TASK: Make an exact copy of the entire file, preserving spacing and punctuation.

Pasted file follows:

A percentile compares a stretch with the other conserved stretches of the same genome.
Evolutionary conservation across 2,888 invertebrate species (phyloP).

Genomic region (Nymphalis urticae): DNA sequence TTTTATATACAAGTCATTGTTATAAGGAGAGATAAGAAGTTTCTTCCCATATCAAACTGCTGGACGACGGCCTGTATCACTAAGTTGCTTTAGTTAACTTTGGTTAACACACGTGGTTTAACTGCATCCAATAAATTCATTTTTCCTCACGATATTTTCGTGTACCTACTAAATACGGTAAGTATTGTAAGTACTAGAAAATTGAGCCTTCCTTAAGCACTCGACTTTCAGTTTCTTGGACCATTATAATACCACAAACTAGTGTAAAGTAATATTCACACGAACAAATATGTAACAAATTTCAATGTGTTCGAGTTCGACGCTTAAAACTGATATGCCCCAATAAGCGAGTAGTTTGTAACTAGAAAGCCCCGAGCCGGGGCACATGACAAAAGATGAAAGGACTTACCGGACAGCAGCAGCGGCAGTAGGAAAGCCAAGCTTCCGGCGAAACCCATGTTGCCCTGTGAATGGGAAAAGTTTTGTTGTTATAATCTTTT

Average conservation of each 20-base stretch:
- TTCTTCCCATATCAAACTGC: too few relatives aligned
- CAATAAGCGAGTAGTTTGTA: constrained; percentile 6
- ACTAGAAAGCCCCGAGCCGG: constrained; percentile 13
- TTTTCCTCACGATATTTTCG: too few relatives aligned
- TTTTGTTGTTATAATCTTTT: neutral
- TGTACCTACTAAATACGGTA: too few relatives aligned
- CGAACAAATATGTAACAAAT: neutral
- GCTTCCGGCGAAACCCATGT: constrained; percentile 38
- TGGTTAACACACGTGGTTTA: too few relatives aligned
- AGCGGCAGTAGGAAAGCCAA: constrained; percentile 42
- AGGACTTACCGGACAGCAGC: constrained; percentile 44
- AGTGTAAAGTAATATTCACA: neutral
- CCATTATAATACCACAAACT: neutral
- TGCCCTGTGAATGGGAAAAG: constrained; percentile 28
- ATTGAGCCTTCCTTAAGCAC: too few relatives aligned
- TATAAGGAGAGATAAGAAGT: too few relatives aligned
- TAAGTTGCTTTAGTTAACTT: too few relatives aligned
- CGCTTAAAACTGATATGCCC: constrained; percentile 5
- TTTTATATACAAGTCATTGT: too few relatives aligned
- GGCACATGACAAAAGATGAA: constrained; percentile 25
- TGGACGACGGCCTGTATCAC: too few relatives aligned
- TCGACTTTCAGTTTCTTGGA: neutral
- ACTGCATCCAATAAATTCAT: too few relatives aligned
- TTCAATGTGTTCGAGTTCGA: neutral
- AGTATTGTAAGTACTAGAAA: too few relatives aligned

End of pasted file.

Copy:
A percentile compares a stretch with the other conserved stretches of the same genome.
Evolutionary conservation across 2,888 invertebrate species (phyloP).

Genomic region (Nymphalis urticae): DNA sequence TTTTATATACAAGTCATTGTTATAAGGAGAGATAAGAAGTTTCTTCCCATATCAAACTGCTGGACGACGGCCTGTATCACTAAGTTGCTTTAGTTAACTTTGGTTAACACACGTGGTTTAACTGCATCCAATAAATTCATTTTTCCTCACGATATTTTCGTGTACCTACTAAATACGGTAAGTATTGTAAGTACTAGAAAATTGAGCCTTCCTTAAGCACTCGACTTTCAGTTTCTTGGACCATTATAATACCACAAACTAGTGTAAAGTAATATTCACACGAACAAATATGTAACAAATTTCAATGTGTTCGAGTTCGACGCTTAAAACTGATATGCCCCAATAAGCGAGTAGTTTGTAACTAGAAAGCCCCGAGCCGGGGCACATGACAAAAGATGAAAGGACTTACCGGACAGCAGCAGCGGCAGTAGGAAAGCCAAGCTTCCGGCGAAACCCATGTTGCCCTGTGAATGGGAAAAGTTTTGTTGTTATAATCTTTT

Average conservation of each 20-base stretch:
- TTCTTCCCATATCAAACTGC: too few relatives aligned
- CAATAAGCGAGTAGTTTGTA: constrained; percentile 6
- ACTAGAAAGCCCCGAGCCGG: constrained; percentile 13
- TTTTCCTCACGATATTTTCG: too few relatives aligned
- TTTTGTTGTTATAATCTTTT: neutral
- TGTACCTACTAAATACGGTA: too few relatives aligned
- CGAACAAATATGTAACAAAT: neutral
- GCTTCCGGCGAAACCCATGT: constrained; percentile 38
- TGGTTAACACACGTGGTTTA: too few relatives aligned
- AGCGGCAGTAGGAAAGCCAA: constrained; percentile 42
- AGGACTTACCGGACAGCAGC: constrained; percentile 44
- AGTGTAAAGTAATATTCACA: neutral
- CCATTATAATACCACAAACT: neutral
- TGCCCTGTGAATGGGAAAAG: constrained; percentile 28
- ATTGAGCCTTCCTTAAGCAC: too few relatives aligned
- TATAAGGAGAGATAAGAAGT: too few relatives aligned
- TAAGTTGCTTTAGTTAACTT: too few relatives aligned
- CGCTTAAAACTGATATGCCC: constrained; percentile 5
- TTTTATATACAAGTCATTGT: too few relatives aligned
- GGCACATGACAAAAGATGAA: constrained; percentile 25
- TGGACGACGGCCTGTATCAC: too few relatives aligned
- TCGACTTTCAGTTTCTTGGA: neutral
- ACTGCATCCAATAAATTCAT: too few relatives aligned
- TTCAATGTGTTCGAGTTCGA: neutral
- AGTATTGTAAGTACTAGAAA: too few relatives aligned